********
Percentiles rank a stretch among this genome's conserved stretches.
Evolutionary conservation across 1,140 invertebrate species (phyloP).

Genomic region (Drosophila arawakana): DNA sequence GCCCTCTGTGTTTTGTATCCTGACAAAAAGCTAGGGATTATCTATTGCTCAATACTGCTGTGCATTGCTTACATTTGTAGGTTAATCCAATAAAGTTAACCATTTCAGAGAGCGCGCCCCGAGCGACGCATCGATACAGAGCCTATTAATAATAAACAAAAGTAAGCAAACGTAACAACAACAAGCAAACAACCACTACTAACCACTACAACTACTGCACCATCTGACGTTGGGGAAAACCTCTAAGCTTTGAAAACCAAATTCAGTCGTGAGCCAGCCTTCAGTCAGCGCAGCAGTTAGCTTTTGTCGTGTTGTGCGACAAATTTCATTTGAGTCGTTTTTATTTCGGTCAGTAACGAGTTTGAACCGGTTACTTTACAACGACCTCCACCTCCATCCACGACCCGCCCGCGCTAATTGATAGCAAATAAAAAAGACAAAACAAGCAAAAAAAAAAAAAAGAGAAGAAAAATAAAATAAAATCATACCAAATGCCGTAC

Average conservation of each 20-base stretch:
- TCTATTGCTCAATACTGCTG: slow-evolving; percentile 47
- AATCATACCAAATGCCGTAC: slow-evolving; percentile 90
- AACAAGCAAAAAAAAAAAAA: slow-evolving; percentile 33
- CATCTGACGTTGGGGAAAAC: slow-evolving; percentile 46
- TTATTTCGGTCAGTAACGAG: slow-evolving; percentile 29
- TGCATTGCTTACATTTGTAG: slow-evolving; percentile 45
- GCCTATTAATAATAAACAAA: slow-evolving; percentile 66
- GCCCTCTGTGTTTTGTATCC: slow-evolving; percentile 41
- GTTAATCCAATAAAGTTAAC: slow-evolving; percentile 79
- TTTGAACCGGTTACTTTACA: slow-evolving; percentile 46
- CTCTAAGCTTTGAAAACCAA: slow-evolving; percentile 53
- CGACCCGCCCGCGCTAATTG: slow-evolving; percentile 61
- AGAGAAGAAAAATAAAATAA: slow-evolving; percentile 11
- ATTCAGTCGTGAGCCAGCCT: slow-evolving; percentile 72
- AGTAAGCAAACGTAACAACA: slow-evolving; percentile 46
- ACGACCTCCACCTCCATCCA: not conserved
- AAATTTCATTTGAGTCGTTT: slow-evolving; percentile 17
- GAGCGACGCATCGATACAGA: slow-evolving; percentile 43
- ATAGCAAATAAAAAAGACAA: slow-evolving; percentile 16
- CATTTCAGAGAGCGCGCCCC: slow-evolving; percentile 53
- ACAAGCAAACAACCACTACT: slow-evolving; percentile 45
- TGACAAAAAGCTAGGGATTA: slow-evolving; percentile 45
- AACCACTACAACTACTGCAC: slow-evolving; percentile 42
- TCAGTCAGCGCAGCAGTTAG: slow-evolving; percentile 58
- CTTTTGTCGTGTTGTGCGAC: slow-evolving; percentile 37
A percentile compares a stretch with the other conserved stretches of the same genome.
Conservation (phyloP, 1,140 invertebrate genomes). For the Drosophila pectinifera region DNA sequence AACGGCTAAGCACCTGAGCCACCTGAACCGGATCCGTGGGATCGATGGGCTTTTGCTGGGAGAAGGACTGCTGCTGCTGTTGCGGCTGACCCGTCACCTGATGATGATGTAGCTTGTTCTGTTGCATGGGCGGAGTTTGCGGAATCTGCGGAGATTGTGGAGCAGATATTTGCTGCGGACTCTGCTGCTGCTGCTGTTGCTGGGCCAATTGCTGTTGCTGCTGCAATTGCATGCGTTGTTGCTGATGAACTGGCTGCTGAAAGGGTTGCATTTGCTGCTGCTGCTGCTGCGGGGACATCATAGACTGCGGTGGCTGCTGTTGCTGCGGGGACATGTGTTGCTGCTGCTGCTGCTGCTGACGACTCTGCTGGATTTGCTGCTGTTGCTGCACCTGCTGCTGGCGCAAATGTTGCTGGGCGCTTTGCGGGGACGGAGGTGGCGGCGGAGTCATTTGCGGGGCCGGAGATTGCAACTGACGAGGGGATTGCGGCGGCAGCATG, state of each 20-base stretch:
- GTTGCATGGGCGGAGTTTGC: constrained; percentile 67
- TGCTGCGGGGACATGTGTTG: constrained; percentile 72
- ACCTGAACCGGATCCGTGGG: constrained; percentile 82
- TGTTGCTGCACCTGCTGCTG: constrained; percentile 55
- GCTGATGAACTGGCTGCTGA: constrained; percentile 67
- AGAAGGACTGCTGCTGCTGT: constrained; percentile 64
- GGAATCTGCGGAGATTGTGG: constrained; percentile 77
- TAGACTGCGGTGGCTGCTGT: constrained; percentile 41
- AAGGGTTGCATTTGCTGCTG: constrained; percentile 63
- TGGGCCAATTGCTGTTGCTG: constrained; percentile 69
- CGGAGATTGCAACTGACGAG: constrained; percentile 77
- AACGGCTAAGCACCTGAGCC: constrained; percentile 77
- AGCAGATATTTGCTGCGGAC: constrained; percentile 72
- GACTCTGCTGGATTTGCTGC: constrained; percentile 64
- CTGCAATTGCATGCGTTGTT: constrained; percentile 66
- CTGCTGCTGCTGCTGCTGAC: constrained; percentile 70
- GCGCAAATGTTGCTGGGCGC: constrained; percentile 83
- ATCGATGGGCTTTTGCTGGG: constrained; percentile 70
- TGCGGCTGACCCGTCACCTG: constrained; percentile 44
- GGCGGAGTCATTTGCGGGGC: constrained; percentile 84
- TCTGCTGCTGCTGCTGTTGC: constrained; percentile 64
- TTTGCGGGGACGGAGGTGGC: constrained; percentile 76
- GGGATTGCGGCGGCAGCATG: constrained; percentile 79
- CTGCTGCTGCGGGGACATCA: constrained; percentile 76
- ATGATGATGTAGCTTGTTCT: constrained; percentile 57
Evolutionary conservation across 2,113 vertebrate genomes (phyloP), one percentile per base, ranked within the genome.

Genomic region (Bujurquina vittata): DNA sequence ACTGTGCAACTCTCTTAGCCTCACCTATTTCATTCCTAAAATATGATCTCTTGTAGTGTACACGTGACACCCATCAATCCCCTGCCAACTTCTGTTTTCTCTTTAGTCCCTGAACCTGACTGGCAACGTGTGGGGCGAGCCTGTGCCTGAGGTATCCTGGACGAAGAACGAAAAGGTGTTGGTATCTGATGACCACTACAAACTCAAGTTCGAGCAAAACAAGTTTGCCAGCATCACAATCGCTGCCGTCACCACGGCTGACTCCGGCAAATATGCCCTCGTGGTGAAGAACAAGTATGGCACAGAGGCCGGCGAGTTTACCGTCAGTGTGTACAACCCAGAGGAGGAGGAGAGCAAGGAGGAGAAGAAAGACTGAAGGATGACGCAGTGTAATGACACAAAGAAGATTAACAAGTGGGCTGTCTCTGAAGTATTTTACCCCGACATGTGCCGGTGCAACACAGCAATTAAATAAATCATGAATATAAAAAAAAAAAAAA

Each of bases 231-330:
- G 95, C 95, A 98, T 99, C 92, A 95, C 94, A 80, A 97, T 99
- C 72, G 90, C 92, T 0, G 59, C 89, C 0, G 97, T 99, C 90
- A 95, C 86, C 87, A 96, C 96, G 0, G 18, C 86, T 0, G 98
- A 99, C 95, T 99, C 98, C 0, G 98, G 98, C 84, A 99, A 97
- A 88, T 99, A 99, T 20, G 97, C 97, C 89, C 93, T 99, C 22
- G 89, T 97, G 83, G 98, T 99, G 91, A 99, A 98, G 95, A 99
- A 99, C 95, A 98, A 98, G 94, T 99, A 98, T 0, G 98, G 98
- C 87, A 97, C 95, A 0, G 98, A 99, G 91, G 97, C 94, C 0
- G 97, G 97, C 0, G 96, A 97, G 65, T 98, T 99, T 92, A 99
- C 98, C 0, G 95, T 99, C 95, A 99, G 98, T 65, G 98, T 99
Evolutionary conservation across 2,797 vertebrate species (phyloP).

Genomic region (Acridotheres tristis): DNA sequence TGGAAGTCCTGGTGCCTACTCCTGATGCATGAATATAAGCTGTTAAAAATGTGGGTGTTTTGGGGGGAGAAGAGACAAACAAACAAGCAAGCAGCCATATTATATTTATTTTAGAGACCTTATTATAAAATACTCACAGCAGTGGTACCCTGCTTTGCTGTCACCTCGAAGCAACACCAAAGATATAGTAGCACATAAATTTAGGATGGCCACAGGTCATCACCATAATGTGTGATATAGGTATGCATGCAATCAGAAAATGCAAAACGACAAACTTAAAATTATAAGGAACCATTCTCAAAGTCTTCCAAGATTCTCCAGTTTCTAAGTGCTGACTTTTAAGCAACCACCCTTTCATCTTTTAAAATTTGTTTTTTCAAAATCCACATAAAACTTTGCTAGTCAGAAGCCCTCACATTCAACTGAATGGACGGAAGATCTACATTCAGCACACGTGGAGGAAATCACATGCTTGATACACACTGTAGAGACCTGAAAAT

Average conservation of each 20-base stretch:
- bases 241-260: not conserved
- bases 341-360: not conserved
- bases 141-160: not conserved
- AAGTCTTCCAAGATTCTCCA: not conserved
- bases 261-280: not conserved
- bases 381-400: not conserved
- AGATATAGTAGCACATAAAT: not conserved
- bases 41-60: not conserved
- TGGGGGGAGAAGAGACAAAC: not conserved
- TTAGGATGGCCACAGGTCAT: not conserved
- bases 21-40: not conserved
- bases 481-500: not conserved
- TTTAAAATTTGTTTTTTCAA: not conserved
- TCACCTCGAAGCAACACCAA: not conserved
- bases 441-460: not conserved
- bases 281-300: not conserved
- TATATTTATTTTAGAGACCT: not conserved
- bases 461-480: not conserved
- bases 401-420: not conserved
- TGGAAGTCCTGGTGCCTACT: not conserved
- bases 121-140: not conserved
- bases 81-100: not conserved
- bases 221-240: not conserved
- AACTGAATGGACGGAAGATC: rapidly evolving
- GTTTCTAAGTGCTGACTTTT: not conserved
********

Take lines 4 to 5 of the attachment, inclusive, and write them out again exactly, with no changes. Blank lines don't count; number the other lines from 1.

Average conservation of each 20-base stretch:
- TCTATTGCTCAATACTGCTG: slow-evolving; percentile 47